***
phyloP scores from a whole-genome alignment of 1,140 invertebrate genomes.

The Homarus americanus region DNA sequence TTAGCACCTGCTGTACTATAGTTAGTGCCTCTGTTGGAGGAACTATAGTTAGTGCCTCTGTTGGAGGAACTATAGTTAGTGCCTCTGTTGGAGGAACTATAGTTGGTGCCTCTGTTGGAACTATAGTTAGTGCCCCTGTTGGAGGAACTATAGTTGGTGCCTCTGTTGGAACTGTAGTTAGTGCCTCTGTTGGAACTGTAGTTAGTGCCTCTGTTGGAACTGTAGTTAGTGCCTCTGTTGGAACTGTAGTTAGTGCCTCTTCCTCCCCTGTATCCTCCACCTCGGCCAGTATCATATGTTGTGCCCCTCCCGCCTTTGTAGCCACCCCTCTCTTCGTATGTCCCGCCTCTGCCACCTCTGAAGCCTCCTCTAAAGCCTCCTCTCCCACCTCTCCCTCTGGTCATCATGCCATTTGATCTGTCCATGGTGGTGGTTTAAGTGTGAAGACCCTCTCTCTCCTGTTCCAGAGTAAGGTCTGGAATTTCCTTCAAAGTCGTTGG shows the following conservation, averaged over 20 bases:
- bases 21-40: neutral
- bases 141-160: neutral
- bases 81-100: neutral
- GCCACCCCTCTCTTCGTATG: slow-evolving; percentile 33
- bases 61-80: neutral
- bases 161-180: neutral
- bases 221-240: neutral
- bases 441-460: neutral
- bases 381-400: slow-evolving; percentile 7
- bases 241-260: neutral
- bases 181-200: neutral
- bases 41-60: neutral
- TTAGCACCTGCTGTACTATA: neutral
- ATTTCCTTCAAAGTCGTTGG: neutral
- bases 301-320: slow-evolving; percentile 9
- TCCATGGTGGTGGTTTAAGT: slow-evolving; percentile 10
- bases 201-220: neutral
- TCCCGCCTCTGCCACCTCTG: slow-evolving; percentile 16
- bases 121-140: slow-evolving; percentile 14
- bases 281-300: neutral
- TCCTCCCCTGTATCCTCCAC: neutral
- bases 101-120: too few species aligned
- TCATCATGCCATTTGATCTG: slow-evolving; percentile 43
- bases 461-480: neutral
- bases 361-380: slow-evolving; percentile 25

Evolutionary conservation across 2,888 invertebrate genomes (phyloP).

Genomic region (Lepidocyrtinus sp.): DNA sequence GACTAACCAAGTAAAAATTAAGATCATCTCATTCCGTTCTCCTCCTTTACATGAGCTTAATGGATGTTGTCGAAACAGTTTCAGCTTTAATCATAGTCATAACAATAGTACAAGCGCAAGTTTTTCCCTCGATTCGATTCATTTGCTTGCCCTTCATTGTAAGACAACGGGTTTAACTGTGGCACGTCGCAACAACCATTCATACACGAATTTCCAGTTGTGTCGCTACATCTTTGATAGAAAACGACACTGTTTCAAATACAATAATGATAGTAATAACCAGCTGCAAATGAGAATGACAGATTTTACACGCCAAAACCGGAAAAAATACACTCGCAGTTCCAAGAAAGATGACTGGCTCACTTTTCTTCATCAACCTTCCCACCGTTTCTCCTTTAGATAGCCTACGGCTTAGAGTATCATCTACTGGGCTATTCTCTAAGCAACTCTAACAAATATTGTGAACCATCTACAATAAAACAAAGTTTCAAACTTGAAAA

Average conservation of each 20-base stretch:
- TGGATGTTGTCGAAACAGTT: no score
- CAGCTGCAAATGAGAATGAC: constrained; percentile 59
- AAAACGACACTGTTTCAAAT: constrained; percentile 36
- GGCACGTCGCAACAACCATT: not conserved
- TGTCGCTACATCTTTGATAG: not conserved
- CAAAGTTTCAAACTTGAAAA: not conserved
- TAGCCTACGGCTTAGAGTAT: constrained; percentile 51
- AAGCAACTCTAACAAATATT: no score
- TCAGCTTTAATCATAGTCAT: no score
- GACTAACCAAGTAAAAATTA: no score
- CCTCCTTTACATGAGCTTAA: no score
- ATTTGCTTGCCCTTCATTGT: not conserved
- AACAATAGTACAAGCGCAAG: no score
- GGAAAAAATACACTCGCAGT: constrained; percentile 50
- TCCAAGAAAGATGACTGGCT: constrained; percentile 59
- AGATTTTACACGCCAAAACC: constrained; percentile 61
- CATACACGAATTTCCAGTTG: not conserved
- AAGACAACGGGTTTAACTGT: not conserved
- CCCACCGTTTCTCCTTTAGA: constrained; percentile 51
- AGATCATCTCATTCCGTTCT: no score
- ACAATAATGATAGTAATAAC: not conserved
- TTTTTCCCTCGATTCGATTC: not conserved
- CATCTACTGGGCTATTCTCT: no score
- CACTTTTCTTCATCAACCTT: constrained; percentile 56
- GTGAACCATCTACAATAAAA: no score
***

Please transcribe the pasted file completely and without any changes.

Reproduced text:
phyloP scores from a whole-genome alignment of 1,140 invertebrate genomes.

The Homarus americanus region DNA sequence TTAGCACCTGCTGTACTATAGTTAGTGCCTCTGTTGGAGGAACTATAGTTAGTGCCTCTGTTGGAGGAACTATAGTTAGTGCCTCTGTTGGAGGAACTATAGTTGGTGCCTCTGTTGGAACTATAGTTAGTGCCCCTGTTGGAGGAACTATAGTTGGTGCCTCTGTTGGAACTGTAGTTAGTGCCTCTGTTGGAACTGTAGTTAGTGCCTCTGTTGGAACTGTAGTTAGTGCCTCTGTTGGAACTGTAGTTAGTGCCTCTTCCTCCCCTGTATCCTCCACCTCGGCCAGTATCATATGTTGTGCCCCTCCCGCCTTTGTAGCCACCCCTCTCTTCGTATGTCCCGCCTCTGCCACCTCTGAAGCCTCCTCTAAAGCCTCCTCTCCCACCTCTCCCTCTGGTCATCATGCCATTTGATCTGTCCATGGTGGTGGTTTAAGTGTGAAGACCCTCTCTCTCCTGTTCCAGAGTAAGGTCTGGAATTTCCTTCAAAGTCGTTGG shows the following conservation, averaged over 20 bases:
- bases 21-40: neutral
- bases 141-160: neutral
- bases 81-100: neutral
- GCCACCCCTCTCTTCGTATG: slow-evolving; percentile 33
- bases 61-80: neutral
- bases 161-180: neutral
- bases 221-240: neutral
- bases 441-460: neutral
- bases 381-400: slow-evolving; percentile 7
- bases 241-260: neutral
- bases 181-200: neutral
- bases 41-60: neutral
- TTAGCACCTGCTGTACTATA: neutral
- ATTTCCTTCAAAGTCGTTGG: neutral
- bases 301-320: slow-evolving; percentile 9
- TCCATGGTGGTGGTTTAAGT: slow-evolving; percentile 10
- bases 201-220: neutral
- TCCCGCCTCTGCCACCTCTG: slow-evolving; percentile 16
- bases 121-140: slow-evolving; percentile 14
- bases 281-300: neutral
- TCCTCCCCTGTATCCTCCAC: neutral
- bases 101-120: too few species aligned
- TCATCATGCCATTTGATCTG: slow-evolving; percentile 43
- bases 461-480: neutral
- bases 361-380: slow-evolving; percentile 25

Evolutionary conservation across 2,888 invertebrate genomes (phyloP).

Genomic region (Lepidocyrtinus sp.): DNA sequence GACTAACCAAGTAAAAATTAAGATCATCTCATTCCGTTCTCCTCCTTTACATGAGCTTAATGGATGTTGTCGAAACAGTTTCAGCTTTAATCATAGTCATAACAATAGTACAAGCGCAAGTTTTTCCCTCGATTCGATTCATTTGCTTGCCCTTCATTGTAAGACAACGGGTTTAACTGTGGCACGTCGCAACAACCATTCATACACGAATTTCCAGTTGTGTCGCTACATCTTTGATAGAAAACGACACTGTTTCAAATACAATAATGATAGTAATAACCAGCTGCAAATGAGAATGACAGATTTTACACGCCAAAACCGGAAAAAATACACTCGCAGTTCCAAGAAAGATGACTGGCTCACTTTTCTTCATCAACCTTCCCACCGTTTCTCCTTTAGATAGCCTACGGCTTAGAGTATCATCTACTGGGCTATTCTCTAAGCAACTCTAACAAATATTGTGAACCATCTACAATAAAACAAAGTTTCAAACTTGAAAA

Average conservation of each 20-base stretch:
- TGGATGTTGTCGAAACAGTT: no score
- CAGCTGCAAATGAGAATGAC: constrained; percentile 59
- AAAACGACACTGTTTCAAAT: constrained; percentile 36
- GGCACGTCGCAACAACCATT: not conserved
- TGTCGCTACATCTTTGATAG: not conserved
- CAAAGTTTCAAACTTGAAAA: not conserved
- TAGCCTACGGCTTAGAGTAT: constrained; percentile 51
- AAGCAACTCTAACAAATATT: no score
- TCAGCTTTAATCATAGTCAT: no score
- GACTAACCAAGTAAAAATTA: no score
- CCTCCTTTACATGAGCTTAA: no score
- ATTTGCTTGCCCTTCATTGT: not conserved
- AACAATAGTACAAGCGCAAG: no score
- GGAAAAAATACACTCGCAGT: constrained; percentile 50
- TCCAAGAAAGATGACTGGCT: constrained; percentile 59
- AGATTTTACACGCCAAAACC: constrained; percentile 61
- CATACACGAATTTCCAGTTG: not conserved
- AAGACAACGGGTTTAACTGT: not conserved
- CCCACCGTTTCTCCTTTAGA: constrained; percentile 51
- AGATCATCTCATTCCGTTCT: no score
- ACAATAATGATAGTAATAAC: not conserved
- TTTTTCCCTCGATTCGATTC: not conserved
- CATCTACTGGGCTATTCTCT: no score
- CACTTTTCTTCATCAACCTT: constrained; percentile 56
- GTGAACCATCTACAATAAAA: no score